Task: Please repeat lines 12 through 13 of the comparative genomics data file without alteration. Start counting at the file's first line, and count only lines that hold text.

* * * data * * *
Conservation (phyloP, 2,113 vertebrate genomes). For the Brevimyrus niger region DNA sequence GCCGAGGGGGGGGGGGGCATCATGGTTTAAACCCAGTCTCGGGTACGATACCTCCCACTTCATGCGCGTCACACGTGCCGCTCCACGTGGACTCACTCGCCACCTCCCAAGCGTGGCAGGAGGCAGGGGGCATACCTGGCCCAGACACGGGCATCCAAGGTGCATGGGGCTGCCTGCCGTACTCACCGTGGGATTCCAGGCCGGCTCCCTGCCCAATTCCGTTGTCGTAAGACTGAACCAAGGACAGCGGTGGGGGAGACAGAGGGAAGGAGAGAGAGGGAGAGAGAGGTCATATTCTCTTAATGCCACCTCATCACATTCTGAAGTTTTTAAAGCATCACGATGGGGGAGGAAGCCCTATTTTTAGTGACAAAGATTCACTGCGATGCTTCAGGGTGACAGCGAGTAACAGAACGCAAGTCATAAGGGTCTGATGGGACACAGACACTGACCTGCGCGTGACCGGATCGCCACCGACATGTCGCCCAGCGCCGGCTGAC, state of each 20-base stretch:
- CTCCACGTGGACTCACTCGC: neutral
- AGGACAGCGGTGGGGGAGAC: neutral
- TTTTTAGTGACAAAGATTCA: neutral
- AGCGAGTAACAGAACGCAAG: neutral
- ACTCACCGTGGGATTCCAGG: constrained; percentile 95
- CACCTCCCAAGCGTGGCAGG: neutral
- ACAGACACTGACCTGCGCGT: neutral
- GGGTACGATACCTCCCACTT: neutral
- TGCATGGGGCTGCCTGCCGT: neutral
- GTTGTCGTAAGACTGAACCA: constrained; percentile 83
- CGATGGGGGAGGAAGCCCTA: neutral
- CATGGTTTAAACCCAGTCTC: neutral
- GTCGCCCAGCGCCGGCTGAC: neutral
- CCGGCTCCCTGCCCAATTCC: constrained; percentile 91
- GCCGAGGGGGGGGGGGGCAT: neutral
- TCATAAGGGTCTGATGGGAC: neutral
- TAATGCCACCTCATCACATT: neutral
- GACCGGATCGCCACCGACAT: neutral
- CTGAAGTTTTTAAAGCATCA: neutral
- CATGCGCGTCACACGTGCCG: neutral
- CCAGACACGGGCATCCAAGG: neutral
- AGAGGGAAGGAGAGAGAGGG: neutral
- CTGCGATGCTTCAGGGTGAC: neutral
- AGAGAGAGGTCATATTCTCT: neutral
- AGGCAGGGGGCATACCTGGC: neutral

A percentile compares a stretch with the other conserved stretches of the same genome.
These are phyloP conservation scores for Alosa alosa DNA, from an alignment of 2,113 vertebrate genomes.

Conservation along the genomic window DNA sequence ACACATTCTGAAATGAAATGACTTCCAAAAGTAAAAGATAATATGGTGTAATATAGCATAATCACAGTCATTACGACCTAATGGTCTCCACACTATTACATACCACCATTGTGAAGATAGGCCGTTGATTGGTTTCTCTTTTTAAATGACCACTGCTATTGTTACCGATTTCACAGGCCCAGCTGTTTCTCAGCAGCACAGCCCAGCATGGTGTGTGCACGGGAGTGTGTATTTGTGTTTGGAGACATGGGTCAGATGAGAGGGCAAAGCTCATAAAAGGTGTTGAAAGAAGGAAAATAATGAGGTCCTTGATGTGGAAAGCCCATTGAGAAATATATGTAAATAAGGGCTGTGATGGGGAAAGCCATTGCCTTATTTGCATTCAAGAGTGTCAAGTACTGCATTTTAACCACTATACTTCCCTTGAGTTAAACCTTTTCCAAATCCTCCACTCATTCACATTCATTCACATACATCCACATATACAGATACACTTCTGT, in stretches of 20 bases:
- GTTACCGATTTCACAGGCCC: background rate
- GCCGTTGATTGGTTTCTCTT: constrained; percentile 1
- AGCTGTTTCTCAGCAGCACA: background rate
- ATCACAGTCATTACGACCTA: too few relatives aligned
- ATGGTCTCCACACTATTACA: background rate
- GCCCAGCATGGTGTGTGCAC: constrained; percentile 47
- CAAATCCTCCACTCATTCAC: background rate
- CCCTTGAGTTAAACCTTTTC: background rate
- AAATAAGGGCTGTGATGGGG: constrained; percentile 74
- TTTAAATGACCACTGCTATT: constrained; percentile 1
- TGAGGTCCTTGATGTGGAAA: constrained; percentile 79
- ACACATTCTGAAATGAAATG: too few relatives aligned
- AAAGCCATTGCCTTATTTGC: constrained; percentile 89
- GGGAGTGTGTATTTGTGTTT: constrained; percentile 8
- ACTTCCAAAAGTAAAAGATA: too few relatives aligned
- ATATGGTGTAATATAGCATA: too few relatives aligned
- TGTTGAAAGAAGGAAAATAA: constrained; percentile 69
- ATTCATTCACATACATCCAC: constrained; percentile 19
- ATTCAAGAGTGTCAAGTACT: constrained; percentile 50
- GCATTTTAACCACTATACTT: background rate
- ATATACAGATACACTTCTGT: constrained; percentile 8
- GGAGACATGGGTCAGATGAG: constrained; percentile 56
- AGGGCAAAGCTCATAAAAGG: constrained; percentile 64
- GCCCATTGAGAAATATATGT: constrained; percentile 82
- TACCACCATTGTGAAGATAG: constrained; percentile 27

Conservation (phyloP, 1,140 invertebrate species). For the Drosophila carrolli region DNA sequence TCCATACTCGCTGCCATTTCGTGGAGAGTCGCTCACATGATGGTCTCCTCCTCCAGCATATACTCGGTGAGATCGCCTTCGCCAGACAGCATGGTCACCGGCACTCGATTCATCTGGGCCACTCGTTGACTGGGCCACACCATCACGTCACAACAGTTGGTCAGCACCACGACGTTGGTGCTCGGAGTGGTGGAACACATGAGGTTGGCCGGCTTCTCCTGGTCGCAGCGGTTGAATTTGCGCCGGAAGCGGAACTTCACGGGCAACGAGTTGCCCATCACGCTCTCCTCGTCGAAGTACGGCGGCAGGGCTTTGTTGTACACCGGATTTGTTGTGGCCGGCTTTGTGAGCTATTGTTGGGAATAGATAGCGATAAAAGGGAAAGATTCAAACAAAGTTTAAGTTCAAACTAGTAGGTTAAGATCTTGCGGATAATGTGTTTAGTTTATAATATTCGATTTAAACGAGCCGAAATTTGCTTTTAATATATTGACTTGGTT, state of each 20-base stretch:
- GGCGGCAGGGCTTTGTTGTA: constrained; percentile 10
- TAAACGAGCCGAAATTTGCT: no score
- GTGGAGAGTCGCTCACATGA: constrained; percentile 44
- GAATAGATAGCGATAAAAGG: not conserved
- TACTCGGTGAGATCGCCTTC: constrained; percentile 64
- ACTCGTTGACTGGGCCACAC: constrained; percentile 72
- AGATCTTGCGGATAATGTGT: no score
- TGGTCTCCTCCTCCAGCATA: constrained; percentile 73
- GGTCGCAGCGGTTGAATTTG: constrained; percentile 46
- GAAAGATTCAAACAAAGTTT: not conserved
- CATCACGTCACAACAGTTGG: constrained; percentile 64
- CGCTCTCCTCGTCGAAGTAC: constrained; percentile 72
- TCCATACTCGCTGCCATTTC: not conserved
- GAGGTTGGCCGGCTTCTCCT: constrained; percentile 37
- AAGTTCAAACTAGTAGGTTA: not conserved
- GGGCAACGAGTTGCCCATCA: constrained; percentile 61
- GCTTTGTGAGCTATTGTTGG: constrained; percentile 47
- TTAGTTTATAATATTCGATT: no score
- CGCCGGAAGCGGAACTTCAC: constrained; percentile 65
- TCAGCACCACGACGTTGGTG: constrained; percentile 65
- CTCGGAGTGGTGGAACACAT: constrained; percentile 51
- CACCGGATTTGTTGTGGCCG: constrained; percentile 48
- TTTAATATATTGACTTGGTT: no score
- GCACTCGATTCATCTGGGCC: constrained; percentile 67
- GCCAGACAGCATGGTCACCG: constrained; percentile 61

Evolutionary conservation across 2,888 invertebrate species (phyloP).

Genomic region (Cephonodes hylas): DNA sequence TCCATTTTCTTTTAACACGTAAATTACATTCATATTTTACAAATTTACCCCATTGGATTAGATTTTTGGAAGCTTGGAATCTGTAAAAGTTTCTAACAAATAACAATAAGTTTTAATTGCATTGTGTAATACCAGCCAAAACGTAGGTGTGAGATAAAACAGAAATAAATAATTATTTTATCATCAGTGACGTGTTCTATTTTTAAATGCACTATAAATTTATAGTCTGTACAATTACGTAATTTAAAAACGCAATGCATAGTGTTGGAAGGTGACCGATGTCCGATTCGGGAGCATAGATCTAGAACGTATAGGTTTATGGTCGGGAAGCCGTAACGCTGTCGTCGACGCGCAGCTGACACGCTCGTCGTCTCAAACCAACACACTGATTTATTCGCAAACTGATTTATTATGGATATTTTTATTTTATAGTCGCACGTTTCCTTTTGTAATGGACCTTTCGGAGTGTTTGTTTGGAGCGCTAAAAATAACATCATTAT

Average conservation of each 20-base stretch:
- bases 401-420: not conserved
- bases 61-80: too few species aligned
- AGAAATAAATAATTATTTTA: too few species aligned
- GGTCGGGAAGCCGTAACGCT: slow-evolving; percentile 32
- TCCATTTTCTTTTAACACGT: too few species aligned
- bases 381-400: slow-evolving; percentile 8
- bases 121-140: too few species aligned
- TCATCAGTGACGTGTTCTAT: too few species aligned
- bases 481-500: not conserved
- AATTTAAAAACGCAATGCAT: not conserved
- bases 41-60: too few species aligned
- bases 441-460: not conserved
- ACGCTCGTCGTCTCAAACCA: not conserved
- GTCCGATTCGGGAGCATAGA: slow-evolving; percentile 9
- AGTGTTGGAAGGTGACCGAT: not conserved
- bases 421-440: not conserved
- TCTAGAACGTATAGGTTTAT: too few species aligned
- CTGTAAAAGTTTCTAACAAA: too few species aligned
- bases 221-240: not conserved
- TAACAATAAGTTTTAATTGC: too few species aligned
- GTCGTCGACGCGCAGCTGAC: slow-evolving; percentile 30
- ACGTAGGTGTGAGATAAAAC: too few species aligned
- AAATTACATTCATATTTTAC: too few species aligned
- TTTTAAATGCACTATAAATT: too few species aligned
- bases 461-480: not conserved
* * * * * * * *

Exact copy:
- CGATGGGGGAGGAAGCCCTA: neutral
- CATGGTTTAAACCCAGTCTC: neutral